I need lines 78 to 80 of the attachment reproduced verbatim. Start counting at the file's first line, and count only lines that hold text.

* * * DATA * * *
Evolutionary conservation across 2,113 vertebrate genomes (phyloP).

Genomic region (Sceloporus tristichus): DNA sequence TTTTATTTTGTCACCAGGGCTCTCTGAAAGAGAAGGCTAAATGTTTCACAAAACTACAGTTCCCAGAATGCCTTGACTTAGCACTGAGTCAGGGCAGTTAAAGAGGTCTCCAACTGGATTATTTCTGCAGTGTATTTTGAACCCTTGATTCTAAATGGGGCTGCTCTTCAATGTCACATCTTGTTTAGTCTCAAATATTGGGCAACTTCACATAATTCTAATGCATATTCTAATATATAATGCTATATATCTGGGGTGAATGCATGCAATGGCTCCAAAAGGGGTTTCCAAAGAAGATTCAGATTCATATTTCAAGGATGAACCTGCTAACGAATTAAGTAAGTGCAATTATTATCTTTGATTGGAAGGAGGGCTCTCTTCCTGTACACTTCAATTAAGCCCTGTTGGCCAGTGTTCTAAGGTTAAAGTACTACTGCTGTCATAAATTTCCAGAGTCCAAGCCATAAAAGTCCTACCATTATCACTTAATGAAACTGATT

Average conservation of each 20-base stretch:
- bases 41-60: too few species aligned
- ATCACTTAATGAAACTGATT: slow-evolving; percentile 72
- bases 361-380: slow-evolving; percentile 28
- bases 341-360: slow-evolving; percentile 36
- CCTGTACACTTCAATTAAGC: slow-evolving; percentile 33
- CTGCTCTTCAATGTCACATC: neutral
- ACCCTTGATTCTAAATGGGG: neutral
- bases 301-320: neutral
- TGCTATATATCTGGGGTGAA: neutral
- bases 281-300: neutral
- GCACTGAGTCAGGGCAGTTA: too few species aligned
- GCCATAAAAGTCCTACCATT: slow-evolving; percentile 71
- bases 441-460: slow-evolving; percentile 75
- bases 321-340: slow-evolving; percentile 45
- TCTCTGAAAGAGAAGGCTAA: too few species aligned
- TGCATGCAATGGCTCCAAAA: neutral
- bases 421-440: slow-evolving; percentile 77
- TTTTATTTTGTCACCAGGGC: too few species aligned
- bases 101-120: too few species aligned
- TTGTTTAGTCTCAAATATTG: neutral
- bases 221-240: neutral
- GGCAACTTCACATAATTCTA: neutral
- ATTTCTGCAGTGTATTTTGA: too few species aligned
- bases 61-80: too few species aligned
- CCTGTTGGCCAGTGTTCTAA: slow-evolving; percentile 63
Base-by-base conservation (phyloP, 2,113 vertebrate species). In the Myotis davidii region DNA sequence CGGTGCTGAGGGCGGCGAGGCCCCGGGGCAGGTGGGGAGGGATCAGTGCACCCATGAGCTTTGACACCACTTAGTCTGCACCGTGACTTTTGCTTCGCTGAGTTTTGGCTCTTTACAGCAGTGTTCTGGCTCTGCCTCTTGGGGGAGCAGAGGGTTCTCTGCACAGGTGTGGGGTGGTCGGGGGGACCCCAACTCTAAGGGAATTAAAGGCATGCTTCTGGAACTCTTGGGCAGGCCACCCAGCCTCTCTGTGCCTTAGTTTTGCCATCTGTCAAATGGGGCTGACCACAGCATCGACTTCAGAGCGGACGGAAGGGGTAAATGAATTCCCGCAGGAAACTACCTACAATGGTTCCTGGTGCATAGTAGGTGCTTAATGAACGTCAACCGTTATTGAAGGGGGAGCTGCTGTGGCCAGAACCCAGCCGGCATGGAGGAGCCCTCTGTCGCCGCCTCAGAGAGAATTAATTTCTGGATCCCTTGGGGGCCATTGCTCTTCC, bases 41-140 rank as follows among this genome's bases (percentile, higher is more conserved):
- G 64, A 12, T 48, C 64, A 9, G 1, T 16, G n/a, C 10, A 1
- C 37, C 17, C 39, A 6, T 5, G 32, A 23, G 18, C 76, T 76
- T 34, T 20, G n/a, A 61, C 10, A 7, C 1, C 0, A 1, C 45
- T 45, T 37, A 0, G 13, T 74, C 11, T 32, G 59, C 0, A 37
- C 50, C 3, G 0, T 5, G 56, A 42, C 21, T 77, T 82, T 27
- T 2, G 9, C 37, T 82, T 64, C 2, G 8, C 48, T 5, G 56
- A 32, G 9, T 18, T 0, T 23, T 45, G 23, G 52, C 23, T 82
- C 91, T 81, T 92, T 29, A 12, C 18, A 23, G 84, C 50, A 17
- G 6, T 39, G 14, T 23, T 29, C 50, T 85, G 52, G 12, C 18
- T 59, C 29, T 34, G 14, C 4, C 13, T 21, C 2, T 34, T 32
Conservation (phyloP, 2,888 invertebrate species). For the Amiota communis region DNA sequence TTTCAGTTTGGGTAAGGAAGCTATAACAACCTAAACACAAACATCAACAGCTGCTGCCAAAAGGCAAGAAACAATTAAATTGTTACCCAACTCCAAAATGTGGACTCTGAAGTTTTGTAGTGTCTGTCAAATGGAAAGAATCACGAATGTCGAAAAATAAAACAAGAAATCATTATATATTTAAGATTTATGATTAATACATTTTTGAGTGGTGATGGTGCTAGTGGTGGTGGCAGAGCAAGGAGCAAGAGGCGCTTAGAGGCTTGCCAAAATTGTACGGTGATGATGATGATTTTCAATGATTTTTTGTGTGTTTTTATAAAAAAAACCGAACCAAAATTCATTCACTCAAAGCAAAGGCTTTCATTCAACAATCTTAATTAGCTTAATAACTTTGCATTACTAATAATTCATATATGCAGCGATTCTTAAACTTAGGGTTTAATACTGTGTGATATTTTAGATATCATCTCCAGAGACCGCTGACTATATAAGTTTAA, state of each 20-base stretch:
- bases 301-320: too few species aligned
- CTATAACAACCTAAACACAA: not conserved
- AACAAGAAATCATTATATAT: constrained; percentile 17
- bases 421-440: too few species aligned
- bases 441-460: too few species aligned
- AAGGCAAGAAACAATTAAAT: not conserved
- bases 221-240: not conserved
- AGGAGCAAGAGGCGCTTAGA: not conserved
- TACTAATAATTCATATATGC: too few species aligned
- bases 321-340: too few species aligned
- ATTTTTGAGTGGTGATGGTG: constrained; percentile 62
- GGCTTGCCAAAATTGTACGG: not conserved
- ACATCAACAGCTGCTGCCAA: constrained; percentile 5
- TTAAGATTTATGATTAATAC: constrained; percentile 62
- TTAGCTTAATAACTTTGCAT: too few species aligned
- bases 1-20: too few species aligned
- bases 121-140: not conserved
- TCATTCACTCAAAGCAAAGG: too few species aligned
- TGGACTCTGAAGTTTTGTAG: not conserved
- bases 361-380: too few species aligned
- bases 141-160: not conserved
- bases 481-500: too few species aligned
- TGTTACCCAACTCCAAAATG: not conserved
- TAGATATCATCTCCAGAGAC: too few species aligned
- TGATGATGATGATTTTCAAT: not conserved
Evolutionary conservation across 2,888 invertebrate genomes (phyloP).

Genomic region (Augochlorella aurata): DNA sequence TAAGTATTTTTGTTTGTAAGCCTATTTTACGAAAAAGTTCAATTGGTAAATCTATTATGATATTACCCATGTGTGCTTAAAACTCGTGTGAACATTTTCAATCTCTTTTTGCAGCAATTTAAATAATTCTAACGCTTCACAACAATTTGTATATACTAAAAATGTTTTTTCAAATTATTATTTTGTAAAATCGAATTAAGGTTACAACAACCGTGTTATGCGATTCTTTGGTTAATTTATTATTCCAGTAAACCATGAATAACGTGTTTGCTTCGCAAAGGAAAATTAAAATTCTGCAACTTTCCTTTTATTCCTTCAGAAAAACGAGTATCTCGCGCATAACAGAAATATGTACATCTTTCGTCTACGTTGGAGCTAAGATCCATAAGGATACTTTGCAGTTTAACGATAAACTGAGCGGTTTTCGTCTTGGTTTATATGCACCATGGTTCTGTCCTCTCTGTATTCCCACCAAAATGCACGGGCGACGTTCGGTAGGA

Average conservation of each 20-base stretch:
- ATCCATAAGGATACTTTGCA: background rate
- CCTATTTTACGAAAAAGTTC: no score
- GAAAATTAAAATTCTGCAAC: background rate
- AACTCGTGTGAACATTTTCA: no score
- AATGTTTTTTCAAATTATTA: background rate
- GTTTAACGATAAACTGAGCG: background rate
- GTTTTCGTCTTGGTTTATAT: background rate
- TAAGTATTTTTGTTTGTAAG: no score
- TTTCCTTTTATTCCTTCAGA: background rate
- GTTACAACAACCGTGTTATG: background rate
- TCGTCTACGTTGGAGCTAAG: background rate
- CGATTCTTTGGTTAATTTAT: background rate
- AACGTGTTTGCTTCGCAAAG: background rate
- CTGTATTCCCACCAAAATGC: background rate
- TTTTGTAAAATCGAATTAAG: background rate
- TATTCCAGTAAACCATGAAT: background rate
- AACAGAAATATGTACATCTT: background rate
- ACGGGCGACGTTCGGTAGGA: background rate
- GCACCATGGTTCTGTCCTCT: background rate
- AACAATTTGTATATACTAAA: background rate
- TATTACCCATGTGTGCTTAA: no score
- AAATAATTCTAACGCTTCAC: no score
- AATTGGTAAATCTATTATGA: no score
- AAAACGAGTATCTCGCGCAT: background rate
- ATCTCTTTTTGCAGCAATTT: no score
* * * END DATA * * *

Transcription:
- GTTACAACAACCGTGTTATG: background rate
- TCGTCTACGTTGGAGCTAAG: background rate
- CGATTCTTTGGTTAATTTAT: background rate